Marshall University athletic training faculty members Mark Timmons, Ph.D., ATC, LAT, and Zach Garrett, D,H,Sc,, ATC, are coauthors, along with former student and first author Nathan Harrison, on a study recently published in the Journal of Sport and Rehabilitation.
The study, titled “Serratus Anterior Fatigue Reduces Scapular Posterior Tilt and External Rotation During Arm Elevation,” was published July 21. Harrison, a 2019 graduate, completed the research as his thesis project in Marshall’s Master of Science in Exercise, Athletic Training Emphasis program under the guidance of Timmons and Garrett.
To conduct the study, Marshall University students and community members were recruited to participate, working with faculty to create and execute an exercise protocol to fatigue participants’ serratus anterior muscle. Participants completed this exercise protocol while data was collected to study the effects of this fatigue on participants’ shoulder kinematics.
Harrison measured participants’ scapular kinematics in three dimensions using the Ascension trakSTART electromagnetic motion capture system in tandem with InnSport’s Motion Monitor software to collect data. Additionally, measurements of force were made using a handheld dynamometer.
This study focused on the serratus anterior muscle because it is a scapular stabilizing muscle that assists with upward rotation, external rotation, and posterior tilt of the scapula. Each of these scapular motions helps to reduce compressive loads on the rotator cuff of the shoulder during arm elevation. The study hypothesized that by fatiguing the serratus anterior and reducing its contribution to movement during arm elevation, less scapular motion would result.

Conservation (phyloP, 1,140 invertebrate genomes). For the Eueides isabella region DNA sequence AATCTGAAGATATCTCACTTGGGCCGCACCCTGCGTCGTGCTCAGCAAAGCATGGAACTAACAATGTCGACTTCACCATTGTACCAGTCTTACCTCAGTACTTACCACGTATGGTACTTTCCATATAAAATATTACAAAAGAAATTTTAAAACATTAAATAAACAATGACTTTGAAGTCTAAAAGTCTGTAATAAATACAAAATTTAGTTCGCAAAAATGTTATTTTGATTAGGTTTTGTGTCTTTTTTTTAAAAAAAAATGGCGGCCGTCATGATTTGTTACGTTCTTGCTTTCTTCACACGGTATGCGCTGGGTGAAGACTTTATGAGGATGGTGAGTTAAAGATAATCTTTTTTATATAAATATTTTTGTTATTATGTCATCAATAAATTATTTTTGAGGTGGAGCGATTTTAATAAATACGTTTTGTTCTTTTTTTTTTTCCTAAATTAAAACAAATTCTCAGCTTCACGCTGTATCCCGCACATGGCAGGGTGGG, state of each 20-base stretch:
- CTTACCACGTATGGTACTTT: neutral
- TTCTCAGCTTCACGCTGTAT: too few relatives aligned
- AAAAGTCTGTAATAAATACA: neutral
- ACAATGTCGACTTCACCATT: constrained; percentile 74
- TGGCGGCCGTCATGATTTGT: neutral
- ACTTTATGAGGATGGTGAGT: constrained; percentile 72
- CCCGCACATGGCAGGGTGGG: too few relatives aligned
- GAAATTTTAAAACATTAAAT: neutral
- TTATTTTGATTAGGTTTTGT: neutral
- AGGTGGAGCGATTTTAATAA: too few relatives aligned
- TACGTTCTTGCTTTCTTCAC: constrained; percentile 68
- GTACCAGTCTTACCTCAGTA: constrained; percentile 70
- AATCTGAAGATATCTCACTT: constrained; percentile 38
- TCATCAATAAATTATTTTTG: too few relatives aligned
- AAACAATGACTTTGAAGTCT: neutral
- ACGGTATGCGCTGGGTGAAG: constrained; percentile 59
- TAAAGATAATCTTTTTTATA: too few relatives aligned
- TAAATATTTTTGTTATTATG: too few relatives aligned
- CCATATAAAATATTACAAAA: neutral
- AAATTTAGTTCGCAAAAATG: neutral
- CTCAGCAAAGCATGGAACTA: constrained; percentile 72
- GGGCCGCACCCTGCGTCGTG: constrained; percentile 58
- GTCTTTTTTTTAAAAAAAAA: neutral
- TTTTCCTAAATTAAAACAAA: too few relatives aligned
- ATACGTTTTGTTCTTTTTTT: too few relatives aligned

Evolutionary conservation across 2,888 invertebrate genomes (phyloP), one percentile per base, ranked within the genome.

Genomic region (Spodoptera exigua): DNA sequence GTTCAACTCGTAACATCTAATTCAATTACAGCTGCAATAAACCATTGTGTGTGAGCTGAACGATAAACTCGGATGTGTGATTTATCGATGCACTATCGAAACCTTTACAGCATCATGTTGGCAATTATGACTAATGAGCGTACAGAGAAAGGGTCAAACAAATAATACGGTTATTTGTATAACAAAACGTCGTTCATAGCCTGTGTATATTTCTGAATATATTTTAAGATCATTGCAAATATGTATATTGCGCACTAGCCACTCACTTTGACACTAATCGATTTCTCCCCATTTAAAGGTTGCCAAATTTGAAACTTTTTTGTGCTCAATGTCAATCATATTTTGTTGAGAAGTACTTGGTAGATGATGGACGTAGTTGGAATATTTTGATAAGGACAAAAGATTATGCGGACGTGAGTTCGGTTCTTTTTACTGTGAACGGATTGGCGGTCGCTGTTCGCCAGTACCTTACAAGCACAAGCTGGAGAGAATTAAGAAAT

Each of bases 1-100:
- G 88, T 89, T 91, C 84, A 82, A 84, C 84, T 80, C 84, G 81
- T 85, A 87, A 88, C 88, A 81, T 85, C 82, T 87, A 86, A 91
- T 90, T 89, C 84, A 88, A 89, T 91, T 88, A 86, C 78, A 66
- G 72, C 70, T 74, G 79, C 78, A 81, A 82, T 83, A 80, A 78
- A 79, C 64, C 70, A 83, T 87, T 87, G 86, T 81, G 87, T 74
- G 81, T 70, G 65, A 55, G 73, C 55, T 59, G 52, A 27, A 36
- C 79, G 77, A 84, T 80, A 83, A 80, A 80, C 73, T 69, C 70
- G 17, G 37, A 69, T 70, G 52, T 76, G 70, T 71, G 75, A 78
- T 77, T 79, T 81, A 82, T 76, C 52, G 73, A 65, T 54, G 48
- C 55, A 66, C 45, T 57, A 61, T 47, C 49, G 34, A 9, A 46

The findings support the development of future research to investigate whether exercises that strengthen the serratus anterior can reduce the development of rotator cuff injury. These findings could be beneficial for rotator cuff injury prevention for people that perform repeated arm motions, like industrial workers, military personnel and athletes playing overhead sports like basketball.
Harrison is now an athletic trainer for Southeast Missouri State University, providing coverage to that university’s softball program.